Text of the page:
New Taiwan Cinema and Beyond (PG) 15PCHH002 15 Term 1
Chinese 1 A (PG) 15PCHH031 15 Term 1
Chinese 1 B (PG) 15PCHH032 15 Term 2
Chinese 2 (PG) 15PCHC011 30 Full Year
Chinese 3 (PG) 15PCHC009 30 Full Year
Chinese 4 (PG) 15PCHC012 30 Full Year
Japan and Korea
Module Code Credits Term
Japanese 1 A (PG) 15PJKH035 15 Term 1
Japanese 1 B (PG) 15PJKH036 15 Term 2
Korean 1 A (PG) 15PJKH037 15 Term 1
Korean 1 B (PG) 15PJKH038 15 Term 2
Trajectories of Modernity in Korean Literature and Film (PG) 15PJKH006 15 Term 1
Reading Pre-modern Japanese Texts 1 (PG) 15PJKH028 15 Term 2


Programme Specification

Important notice

The information on the programme page reflects the intended programme structure against the given academic session. If you are a current student you can find structure information on the previous year link at the top of the page or through your Department. Please read the important notice regarding changes to programmes and modules.

Teaching and Learning

Teaching & Learning

Teaching consists of a combination of lectures and seminars. Classes are normally between two and three hours per week for each course. Teaching methods include lectures with discussion, seminars (at which students present papers) and museum visits. Students at all levels are expected to take an active part in class presentations. A particularly important element is the training of the student's visual memory.

In addition to their studies on the MA programme, students at SOAS can participate in a wide range of research seminars, lectures and conferences that regularly take place in the School and in the University of London.

Contact hours

All Masters programmes consist of 180 credits, made up of taught modules of 30 or 15 credits, taught over 10 or 20 weeks, and a dissertation of 60 credits. The programme structure shows which modules are compulsory and which optional. 

As a rough guide, 1 credit equals approximately 10 hours of work. Most of this will be independent study, including reading and research, preparing coursework, revising for examinations and so on. It will also include class time, which may include lectures, seminars and other classes. Some subjects, such as learning a language, have more class time than others. At SOAS, most postgraduate modules have a one hour lecture and a one hour seminar every week, but this does vary.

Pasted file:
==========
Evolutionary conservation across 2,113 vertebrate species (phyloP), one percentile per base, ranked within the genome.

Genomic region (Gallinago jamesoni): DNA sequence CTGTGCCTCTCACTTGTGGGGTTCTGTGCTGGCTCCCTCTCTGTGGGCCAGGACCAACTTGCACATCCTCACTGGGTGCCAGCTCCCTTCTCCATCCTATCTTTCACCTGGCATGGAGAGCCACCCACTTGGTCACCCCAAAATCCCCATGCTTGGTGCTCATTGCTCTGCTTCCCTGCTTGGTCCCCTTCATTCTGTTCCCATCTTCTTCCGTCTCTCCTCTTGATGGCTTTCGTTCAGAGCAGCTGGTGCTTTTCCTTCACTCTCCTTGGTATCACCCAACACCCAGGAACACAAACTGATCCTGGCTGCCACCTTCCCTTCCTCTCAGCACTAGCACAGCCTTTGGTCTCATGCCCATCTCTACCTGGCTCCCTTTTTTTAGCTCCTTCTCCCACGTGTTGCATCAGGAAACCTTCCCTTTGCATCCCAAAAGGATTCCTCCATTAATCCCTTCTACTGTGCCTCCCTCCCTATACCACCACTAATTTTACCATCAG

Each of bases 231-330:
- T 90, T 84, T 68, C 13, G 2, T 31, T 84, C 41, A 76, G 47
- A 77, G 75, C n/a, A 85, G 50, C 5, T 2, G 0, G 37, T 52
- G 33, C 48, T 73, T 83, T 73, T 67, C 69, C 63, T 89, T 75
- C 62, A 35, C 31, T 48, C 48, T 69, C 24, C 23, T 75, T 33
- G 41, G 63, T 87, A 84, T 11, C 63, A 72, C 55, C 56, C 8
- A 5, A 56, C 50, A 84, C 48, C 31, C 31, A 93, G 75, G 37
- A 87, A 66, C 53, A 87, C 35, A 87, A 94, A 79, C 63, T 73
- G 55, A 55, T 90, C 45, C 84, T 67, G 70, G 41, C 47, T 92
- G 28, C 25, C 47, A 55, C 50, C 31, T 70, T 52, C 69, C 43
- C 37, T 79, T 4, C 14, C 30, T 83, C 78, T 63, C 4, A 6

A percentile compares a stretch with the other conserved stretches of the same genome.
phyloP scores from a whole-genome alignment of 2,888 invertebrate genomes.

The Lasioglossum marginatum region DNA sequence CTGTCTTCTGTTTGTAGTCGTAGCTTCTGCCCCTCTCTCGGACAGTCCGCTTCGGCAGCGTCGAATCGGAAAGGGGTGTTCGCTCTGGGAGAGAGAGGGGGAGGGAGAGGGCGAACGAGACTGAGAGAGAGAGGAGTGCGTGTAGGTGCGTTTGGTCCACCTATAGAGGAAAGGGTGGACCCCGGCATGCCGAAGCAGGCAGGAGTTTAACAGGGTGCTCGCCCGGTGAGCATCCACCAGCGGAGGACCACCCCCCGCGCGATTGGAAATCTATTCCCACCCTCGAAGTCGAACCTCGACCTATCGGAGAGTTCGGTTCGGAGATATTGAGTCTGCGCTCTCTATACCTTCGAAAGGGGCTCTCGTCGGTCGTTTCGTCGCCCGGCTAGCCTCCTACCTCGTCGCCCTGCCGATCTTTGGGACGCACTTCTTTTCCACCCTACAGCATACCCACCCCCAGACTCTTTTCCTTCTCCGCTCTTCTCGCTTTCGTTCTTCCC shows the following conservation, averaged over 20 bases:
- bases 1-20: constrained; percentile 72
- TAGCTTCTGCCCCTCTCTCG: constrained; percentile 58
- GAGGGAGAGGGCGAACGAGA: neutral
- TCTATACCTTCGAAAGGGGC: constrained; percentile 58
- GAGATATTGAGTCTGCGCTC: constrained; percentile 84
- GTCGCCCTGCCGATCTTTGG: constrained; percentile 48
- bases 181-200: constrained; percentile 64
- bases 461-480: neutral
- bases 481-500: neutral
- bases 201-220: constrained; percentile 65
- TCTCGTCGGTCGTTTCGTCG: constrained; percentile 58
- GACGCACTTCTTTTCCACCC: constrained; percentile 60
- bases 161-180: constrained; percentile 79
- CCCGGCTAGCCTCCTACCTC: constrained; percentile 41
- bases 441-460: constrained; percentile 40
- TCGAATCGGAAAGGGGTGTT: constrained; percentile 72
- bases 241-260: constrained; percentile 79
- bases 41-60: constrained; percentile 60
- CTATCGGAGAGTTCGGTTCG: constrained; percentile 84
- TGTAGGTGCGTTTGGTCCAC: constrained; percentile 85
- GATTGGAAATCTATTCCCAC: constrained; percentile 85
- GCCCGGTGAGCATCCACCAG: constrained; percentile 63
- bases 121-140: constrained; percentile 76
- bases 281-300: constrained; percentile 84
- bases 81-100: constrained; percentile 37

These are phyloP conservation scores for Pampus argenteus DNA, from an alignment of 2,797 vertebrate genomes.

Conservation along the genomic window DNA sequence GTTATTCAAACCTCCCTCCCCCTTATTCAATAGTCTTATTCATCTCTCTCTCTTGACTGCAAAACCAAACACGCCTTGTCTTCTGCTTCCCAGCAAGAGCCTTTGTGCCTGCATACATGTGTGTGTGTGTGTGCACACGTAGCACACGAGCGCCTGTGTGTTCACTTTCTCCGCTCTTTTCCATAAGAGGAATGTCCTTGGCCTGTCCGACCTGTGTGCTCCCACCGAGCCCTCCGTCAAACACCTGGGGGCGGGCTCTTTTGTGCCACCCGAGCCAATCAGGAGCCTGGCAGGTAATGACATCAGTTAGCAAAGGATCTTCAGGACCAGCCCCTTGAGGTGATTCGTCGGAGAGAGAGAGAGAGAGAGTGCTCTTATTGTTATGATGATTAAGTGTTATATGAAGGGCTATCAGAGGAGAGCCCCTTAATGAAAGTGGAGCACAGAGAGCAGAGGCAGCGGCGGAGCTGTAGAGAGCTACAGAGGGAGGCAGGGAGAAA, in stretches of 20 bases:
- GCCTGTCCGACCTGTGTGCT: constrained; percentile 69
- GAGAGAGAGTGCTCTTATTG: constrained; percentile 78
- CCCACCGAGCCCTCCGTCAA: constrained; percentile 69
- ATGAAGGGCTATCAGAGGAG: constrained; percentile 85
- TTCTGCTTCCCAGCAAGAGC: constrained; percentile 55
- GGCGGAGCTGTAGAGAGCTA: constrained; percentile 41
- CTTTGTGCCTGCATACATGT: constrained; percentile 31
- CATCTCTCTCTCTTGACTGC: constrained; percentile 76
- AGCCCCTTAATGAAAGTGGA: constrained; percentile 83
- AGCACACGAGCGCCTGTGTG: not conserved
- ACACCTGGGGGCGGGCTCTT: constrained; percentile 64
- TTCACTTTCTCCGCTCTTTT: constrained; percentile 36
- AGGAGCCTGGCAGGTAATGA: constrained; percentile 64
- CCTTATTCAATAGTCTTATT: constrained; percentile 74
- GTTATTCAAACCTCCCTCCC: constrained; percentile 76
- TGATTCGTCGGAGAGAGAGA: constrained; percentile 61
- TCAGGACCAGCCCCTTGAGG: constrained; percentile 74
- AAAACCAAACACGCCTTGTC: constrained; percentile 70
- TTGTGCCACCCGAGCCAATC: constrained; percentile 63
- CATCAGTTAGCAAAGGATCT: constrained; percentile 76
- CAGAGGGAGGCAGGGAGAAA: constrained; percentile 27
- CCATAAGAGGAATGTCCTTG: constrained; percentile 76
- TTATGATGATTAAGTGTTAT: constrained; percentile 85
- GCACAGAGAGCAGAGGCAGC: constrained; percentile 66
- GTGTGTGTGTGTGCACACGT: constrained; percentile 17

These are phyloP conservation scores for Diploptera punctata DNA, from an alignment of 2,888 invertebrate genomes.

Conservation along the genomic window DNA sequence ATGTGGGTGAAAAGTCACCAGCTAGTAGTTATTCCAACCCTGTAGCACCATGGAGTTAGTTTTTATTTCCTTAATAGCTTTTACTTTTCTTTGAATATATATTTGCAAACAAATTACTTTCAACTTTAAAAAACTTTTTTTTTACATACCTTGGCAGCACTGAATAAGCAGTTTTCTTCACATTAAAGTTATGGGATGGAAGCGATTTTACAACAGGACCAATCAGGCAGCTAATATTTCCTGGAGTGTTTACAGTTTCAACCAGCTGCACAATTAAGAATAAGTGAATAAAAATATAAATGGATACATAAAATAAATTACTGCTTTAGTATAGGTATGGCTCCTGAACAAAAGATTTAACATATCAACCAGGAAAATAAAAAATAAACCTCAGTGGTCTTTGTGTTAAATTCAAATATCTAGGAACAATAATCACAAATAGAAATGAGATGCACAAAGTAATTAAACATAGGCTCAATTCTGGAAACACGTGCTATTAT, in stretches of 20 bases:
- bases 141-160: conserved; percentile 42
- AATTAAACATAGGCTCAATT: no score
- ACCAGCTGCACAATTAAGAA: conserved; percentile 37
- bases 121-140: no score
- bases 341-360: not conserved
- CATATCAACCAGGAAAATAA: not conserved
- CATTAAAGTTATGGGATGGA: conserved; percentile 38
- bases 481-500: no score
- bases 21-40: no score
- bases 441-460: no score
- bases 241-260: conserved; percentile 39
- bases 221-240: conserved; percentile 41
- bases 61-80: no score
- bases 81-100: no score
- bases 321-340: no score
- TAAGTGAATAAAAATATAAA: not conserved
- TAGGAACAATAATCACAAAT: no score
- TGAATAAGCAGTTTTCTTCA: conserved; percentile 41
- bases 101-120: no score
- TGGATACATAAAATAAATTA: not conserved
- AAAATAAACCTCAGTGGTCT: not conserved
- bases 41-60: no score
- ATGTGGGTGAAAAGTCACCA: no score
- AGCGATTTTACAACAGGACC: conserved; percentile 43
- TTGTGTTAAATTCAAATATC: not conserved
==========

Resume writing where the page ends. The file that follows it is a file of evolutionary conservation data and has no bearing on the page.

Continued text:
More information is on the page for each module.


For each of the taught modules, assessment is primarily by course work and a range of assessment methods are employed. These usually consist of short essays, reports, presentations, annotated bibliographies, journal entries or a combination thereof. Some modules will also be assessed by unseen examination in the form of a slide test. For details on how modules are assessed, consult the individual module page on the SOAS website. Additionally, for each HAA degree pathway, 60 credits (of 180) are assigned to a dissertation which consists of three assessed components: one 300-word summary of the research project (worth 5%), one 700-word annotated bibliography (worth 9%) and a dissertation of 9,000-10,000 words (worth 86%).

SOAS Library

SOAS Library is one of the world's most important academic libraries for the study of Africa, Asia and the Middle East, attracting scholars from all over the world. The Library houses over 1.2 million volumes, together with significant archival holdings, special collections and a growing network of electronic resources.



Students in the School of Arts develop a ​​critical and theoretically informed approach to global arts and culture. In addition to an intercultural awareness and practical expertise, graduates gain a wide portfolio of transferable skills which are especially sought after in the creative and cultural industries.

Recent School of Arts graduates have been hired by:

  • Christie’s
  • Christine Park Gallery
  • Crisis
  • Design Museum
  • Hong Kong Museum Of Art
  • India Foundation For The Arts
  • Japanese Gallery
  • Museum of East Asian Art
  • Music in Detention
  • National Gallery
  • Pan Arts
  • People Projects Culture & Change
  • Roundhouse Trust
  • Somerset House Trust
  • Songlines Magazine
  • Sotheby's
  • South Asian Art UK
  • Stratford Circus Arts Centre
  • Taiwan Embassy
  • The Alliance for Global Education
  • The British Embassy
  • The National Museum Of Korea
  • The Royal Collection
  • Victoria and Albert Museum

Find out more about our Careers Service.

A Student's Perspective

Experiences at SOAS have helped me in so many ways in my career.

Pwint Phyu Maung